MONTY COULDN'Tadmit it, not out loud. Maybe the most dominating player in Ryder Cuphistory—he has never lost in singles, and his overall record is 20-9-7—had cometo the PGA Championship on a tryout basis. Colin Montgomerie, the warriorScotsman swaddled in cashmere, has been the "stalwart" (Jim Furyk'sword) in all those European wins in the Bush-Clinton-Bush years. But his 2008campaign had been a slog, and to make this year's team on points or as acaptain's pick, he had to do something sparkly at Oakland Hills. His Thursdayround, a six-over 76, only hurt his chances, and now it was Friday—his lastchance, realistically. Nick Faldo, the European captain, was in a trailer inthe CBS compound. He watched Monty miss from four feet. Faldo shook his head. ¬∂The linebacker-sized Englishman, in a trailer that could barely contain him,started counting on his meaty fingers: "Ninety-one, '93, '95, '97, '99,'02, '04, '06," Faldo said. He nodded at his outstretched hands. "One,two, three, four, five, six, seven, eight—he's played in eight straight."It was as if the CBS commentator, Hall of Fame player and course designer hadnever considered Monty's Ryder Cup record before, and maybe he hadn't. Faldo,who has appeared in more Ryder Cups (11) and won more Ryder Cup points (25)than anybody else, witnessed the Monty years firsthand.
This is an article from the Aug. 18, 2008 issue
"It doesn'tlook very good for him for this year, does it?" somebody said.
"Well, it'snot completely out of the question, but the bottom line is he'sstruggling," Faldo said. "His stats don't look good. He's 45. He's beena strong Ryder Cup player." It sounded as if he were preparingMontgomerie's Ryder Cup obituary as a player. He'll have a second life as aEuropean captain someday, in either 2010, when the matches will be played inWales, or 2014, when they'll be in Scotland.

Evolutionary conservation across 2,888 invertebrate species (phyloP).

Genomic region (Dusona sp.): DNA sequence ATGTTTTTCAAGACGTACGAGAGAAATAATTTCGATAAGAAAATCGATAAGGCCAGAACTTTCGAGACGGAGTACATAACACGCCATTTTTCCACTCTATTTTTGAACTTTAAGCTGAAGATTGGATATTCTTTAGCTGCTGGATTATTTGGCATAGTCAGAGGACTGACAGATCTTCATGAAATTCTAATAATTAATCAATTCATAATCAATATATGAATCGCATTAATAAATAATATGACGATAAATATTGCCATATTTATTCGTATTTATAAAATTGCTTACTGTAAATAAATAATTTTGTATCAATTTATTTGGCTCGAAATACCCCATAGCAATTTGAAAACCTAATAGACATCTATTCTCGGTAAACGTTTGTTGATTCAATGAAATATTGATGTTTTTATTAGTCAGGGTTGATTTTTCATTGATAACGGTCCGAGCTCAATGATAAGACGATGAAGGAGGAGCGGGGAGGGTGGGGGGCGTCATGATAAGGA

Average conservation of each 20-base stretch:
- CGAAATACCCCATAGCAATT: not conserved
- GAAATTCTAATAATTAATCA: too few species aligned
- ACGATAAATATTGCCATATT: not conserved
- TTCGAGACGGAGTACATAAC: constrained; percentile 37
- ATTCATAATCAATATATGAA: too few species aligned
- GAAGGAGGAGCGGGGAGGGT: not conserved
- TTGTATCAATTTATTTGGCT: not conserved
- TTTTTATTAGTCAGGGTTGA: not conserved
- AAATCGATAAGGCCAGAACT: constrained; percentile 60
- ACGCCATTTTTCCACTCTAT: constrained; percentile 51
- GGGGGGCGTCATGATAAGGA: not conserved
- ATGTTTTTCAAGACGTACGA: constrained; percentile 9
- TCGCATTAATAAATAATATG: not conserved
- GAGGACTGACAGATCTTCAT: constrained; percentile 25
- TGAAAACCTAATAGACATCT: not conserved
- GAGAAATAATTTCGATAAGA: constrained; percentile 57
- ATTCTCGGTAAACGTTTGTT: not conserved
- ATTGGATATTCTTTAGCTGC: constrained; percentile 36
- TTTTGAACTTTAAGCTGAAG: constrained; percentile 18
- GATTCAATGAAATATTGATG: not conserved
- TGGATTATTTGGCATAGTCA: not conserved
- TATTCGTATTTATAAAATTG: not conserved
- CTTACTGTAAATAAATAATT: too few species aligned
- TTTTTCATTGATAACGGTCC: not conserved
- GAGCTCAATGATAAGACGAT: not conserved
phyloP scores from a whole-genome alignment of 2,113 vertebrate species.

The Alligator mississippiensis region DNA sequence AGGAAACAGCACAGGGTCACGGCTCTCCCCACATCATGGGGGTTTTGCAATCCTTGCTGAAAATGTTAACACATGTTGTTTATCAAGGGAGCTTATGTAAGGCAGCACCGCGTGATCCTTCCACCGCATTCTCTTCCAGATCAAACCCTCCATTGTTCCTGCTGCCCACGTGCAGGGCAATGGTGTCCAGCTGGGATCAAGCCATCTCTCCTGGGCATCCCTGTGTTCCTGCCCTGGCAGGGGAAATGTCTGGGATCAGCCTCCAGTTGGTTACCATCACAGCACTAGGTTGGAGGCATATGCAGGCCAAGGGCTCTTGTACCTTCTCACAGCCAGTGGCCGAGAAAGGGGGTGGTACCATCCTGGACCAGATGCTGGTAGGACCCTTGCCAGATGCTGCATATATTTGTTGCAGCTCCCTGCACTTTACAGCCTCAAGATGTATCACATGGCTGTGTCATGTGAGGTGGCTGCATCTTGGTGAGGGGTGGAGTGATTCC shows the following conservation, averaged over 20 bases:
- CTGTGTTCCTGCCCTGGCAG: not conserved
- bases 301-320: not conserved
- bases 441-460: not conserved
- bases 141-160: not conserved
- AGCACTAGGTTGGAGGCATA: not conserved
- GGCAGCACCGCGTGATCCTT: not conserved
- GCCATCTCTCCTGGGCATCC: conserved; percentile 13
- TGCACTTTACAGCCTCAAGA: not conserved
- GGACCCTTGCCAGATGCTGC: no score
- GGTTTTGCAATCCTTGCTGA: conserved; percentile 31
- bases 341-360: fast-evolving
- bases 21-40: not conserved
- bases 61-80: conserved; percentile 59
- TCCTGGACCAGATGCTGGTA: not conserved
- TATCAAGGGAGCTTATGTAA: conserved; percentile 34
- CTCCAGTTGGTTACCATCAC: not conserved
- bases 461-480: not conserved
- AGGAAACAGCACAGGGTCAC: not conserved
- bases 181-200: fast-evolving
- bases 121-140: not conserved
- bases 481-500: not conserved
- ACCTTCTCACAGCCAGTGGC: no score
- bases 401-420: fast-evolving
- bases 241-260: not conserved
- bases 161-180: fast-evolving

But for '08 Faldohas a nice problem, and Montgomerie is not likely part of the solution. OnLabor Day, Faldo will announce his 12-man team for the Sept. 19--21 matches atValhalla Golf Club in Louisville. Ten guys will make it on a points formula offtwo separate lists, one that tracks European tour play, the other worldwideplay. Faldo will be left to handpick two players. Padraig Harrington, theBritish Open and PGA champion, has been lobbying for Faldo to pick Montgomerie.In 2004 the Ryder Cup was played at Oakland Hills, and Monty—skinny withanxiety, going through a difficult divorce and playing indifferently—was chosenfor the team by Bernhard Langer, the European captain. In the first match onFriday, Harrington and Montgomerie defeated Tiger Woods and Phil Mickelson 2and 1, and the U.S. team never got over the shock. But that was four yearsago.
This year captainFaldo might have to use picks to get Ian Poulter or Paul Casey or MartinKaymer, young players with dependable putting strokes, on the team. He couldpick the old boy—Monty's fluffy hair, once blond, is now silver—but it would besurprising.
Paul Azinger, theU.S. captain, has an even more difficult problem (but one of his own making).He wanted four picks instead of the traditional two that captains have had foryears, and he wanted more time to make them. The captain's two choices oncewere announced the day after the PGA Championship. This year they'll bereleased on Sept. 2, the day after the European team is announced. Azinger willappear in a hotel meeting room in midtown Manhattan and name his four guys(chart, left).
With No. 1 Woodsout recuperating from knee surgery, Nos. 2 through 9 were solidified at OaklandHills. Ben Curtis's tie for second vaulted him to No. 8 and knocked SteveStricker to 10th. The only way Stricker—or Woody Austin or Rocco Mediate orSean O'Hair or Brandt Snedeker or anybody else outside the automatic eight—isgoing to Valhalla is as one of Azinger's four captain's picks. These are theplayers who are now officially being outfitted for team uniforms: Mickelson;Stewart Cink, who missed the cut in the PGA; Kenny Perry, who withdrew becauseof an eye injury; Jim Furyk; Anthony Kim; Justin Leonard; Curtis; and BooWeekley, who shot a final-round 66 to help secure his spot.